A funny thing I learned today about Check Point. Here is the scenario: I have a remote-access client wanting to vpn into my check point clustered environment. Im running R75.20. Remote-access works great. I can get to everything, except I can not get my Avaya softclient to register to the IPT server inside the network from across the remote-access vpn. I start the client up, and try to log in, and it times out. Seems really odd, since I CAN ping this server and telnet to it. So, routing is out. No route-maps in the network that would send protocol specific traffic elsewhere. What gives? First, know that I had a rule specifying that vpn users could get to anything, with any service allowed. The IPT server was in the encryption domain as well. Everything looks good in the config.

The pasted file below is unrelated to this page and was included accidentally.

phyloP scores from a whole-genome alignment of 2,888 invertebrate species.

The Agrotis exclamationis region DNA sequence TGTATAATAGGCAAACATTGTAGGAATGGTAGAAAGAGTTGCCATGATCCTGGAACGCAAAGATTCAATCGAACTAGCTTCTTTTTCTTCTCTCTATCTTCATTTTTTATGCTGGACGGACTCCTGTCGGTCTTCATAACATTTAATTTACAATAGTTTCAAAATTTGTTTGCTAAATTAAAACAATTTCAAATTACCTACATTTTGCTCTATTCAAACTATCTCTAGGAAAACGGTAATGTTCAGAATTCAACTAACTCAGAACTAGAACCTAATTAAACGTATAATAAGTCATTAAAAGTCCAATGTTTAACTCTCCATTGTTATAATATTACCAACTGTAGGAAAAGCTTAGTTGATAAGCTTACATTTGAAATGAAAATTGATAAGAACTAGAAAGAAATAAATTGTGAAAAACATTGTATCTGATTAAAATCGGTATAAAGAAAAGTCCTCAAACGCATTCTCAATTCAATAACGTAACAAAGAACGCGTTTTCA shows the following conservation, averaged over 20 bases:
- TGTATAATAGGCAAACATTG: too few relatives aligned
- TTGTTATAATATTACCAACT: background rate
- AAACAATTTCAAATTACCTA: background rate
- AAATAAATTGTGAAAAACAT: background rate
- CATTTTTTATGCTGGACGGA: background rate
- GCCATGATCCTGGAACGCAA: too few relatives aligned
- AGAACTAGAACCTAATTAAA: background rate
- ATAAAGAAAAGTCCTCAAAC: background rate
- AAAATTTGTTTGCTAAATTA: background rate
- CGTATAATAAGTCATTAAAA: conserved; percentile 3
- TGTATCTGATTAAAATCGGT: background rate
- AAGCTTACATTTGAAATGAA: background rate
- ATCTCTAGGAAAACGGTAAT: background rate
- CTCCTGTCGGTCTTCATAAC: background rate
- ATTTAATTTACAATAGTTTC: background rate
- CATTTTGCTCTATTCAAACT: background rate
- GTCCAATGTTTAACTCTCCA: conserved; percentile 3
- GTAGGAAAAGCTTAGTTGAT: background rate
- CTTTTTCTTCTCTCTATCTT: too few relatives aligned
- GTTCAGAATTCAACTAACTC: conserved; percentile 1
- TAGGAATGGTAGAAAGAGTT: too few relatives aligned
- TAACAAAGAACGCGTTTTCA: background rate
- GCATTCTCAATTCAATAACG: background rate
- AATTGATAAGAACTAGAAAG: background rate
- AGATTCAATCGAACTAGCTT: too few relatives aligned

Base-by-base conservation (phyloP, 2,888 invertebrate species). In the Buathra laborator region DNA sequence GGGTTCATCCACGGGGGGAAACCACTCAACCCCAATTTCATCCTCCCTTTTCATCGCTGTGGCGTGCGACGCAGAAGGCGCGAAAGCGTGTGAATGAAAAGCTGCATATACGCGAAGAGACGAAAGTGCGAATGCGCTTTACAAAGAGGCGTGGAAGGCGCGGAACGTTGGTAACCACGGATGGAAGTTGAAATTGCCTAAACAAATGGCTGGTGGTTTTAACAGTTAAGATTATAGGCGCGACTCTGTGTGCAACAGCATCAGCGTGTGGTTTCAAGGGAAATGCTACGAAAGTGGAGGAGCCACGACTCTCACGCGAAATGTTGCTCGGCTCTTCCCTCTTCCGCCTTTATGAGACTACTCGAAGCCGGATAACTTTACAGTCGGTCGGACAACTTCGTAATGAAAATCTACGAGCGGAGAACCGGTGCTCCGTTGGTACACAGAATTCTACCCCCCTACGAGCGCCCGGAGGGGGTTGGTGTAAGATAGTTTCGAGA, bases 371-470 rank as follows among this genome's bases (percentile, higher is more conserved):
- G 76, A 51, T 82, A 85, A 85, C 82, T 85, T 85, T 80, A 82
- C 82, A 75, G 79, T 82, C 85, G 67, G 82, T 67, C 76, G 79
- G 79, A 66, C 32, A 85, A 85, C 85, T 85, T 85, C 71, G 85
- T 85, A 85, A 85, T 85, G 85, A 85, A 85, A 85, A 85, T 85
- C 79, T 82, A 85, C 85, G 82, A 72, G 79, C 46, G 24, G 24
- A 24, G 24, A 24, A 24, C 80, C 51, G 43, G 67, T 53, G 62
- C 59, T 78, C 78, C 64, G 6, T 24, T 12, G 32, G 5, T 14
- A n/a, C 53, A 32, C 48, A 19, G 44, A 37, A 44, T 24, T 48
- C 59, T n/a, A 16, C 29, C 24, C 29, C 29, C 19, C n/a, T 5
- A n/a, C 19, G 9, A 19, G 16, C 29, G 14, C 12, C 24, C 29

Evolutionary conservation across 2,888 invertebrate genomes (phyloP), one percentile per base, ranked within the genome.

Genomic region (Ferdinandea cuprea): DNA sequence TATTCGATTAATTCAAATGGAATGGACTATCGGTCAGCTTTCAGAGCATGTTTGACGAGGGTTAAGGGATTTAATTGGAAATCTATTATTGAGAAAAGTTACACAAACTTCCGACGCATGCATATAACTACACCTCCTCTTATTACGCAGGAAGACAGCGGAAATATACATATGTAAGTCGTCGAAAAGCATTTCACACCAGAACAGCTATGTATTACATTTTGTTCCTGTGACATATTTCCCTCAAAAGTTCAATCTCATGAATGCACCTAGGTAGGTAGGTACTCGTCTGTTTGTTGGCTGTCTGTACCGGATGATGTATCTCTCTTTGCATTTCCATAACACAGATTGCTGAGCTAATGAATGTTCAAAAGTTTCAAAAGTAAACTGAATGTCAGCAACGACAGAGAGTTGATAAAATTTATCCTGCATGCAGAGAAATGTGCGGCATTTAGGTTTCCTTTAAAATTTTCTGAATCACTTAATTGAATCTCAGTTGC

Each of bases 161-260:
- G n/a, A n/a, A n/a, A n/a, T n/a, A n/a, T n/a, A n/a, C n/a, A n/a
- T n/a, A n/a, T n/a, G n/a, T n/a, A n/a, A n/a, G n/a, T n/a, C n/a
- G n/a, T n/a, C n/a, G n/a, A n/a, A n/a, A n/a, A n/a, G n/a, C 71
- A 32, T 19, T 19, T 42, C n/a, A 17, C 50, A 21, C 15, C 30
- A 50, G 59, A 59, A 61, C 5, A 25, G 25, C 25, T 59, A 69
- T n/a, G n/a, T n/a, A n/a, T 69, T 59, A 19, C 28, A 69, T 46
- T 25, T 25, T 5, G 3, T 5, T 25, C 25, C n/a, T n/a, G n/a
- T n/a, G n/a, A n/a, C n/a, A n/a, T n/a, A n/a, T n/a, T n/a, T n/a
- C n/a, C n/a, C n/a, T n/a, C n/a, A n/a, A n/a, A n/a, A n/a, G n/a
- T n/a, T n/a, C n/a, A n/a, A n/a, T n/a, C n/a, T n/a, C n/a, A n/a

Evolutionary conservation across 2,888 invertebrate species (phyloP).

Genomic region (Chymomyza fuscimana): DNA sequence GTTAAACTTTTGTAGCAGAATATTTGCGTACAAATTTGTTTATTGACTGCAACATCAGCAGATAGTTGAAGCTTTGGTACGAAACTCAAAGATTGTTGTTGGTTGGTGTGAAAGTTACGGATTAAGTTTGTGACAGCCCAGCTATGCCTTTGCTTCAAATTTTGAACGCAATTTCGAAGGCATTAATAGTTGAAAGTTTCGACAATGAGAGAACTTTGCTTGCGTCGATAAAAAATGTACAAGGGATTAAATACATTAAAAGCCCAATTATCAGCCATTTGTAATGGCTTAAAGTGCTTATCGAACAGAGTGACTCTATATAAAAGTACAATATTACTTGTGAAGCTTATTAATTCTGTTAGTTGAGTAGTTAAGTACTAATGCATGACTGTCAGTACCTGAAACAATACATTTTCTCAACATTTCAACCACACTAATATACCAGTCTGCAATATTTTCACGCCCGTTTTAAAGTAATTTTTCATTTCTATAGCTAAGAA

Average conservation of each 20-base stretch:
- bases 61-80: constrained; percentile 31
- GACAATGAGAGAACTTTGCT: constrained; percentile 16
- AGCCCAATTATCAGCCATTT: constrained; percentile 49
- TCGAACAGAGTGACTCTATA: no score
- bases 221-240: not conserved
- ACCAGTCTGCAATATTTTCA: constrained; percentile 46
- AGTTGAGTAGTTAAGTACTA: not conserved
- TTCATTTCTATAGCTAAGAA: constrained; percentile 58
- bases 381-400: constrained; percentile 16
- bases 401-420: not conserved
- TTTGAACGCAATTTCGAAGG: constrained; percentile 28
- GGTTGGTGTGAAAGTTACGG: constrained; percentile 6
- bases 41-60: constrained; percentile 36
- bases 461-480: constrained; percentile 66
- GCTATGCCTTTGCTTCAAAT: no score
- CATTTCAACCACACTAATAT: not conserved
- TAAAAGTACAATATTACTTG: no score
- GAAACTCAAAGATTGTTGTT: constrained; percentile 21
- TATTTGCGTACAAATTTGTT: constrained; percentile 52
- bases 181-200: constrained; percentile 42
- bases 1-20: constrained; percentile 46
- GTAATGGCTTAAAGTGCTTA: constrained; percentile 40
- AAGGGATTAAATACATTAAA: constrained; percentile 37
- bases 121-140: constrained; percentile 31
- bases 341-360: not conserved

So, I call Check Point TAC up, and after some time in looking at this, they tell me to add another rule specifically allowing the H323 traffic Im trying to get across with the Avaya client. I tell them I have a rule already allowing "any" traffic through. Essentially, they tell me to just do it. So, I did add a rule in to allow H323 traffic through and back. I saved and pushed policy and it the Avaya client worked. Hmmm. I have no idea why this worked. But, I did. I had another guy tell me at this customer site that he has seen this sort of thing before. When I ask why, his answer was "Its check point."
So, this got fixed by adding another rule in the rule base for a protocol (H323) that was already allowed anyway. This is one of those scenarios where I just have to shake my head and say "I dont know."
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